Newsletters


2020-04-22
Newsletter 268 - Reports on School & General - The Auditor-General of SA - PART 2


A glimpse at some of the report’s key findings

  • the quality of the performance reports improved slightly to 65% of the auditees now publishing credible reports. However, the AGSA received performance reports for auditing with substantial misstatements
  • at national level there was a regression in audit outcomes, with the number of clean audits decreasing to 23 % of the total audited population compared to 30% in the previous financial year
  • provincially, the Western Cape and Gauteng continued to produce the best results – with 83% and 52% clean audits, respectively
  • there were serious weaknesses in the financial management of national and provincial government that had not been addressed over the past four years
  • unauthorised expenditure increased by 38% from the previous year to R2,1 billion, 86% of which was a result of overspending
  • fruitless and wasteful expenditure increased by over 200% from the previous year to R2,5 billion
  • irregular expenditure continued to remain high at R51 billion. This total includes the irregular expenditure of those auditees where the AGSA had completed the audits after the cut-off date of this report (R5,4 billion). It is worth noting that the R51 billion excludes the SOEs that are not audited by the AGSA, whose total irregular expenditure totalled R28,4 billion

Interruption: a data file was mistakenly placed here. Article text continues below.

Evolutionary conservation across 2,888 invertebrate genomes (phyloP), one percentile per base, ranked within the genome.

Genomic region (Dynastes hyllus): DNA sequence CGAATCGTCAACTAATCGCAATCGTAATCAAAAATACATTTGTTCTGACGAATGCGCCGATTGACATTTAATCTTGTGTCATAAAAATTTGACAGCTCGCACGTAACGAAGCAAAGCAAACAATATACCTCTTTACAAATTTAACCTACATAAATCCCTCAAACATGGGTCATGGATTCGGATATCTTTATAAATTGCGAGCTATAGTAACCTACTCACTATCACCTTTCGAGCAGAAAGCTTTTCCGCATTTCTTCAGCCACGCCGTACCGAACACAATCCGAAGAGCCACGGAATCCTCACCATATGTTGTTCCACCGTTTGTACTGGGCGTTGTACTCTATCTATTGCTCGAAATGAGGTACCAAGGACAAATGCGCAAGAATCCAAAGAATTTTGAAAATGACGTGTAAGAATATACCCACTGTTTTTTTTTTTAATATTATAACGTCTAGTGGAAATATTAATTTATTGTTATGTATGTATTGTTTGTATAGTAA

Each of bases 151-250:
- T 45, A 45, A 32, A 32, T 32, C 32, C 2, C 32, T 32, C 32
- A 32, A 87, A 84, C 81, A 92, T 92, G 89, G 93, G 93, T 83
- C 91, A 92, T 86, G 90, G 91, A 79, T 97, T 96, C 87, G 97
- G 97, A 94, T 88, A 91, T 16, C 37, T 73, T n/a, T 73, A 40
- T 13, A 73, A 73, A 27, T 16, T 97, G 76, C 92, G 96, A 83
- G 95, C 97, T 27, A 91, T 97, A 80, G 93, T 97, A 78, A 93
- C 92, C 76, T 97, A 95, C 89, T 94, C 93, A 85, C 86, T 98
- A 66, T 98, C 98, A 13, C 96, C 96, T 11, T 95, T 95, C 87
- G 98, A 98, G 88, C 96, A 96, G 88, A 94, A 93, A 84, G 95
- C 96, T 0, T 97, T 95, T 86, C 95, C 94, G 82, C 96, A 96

• the financial health of auditees continued to deteriorate
  • there was an emerging risk of increased litigation and claims against departments. Almost a third of the departments had claims against them in excess of 10% of their next year’s budget. “Departments do not budget for such claims, which means that all successful claims will be paid from funds earmarked for the delivery of services, further eroding the ability of these departments to be financially sustainable,” warned Makwetu
  • a total deficit of R35,1 billion was incurred by the 41% of public entities whose expenditure exceeded their revenue – 75% of this was the deficit of the Road Accident Fund.
  • The AG’s report cautioned that “even though the majority of public entities that incurred deficits would be able to continue their operations, these negative indicators raise concerns about their financial viability, which could result in pressure to acquire additional funding from government”
  • the auditees that substantially did not comply with legislation increased from 64% to 72%. The AG said the lapse in oversight and controls in the area of compliance was evident in a number of areas, including supply chain management (SCM), and led to increased irregular expenditure
  • the non-compliance with SCM legislation increased. Makwetu stressed that the status “was even worse than in 2014-15.”


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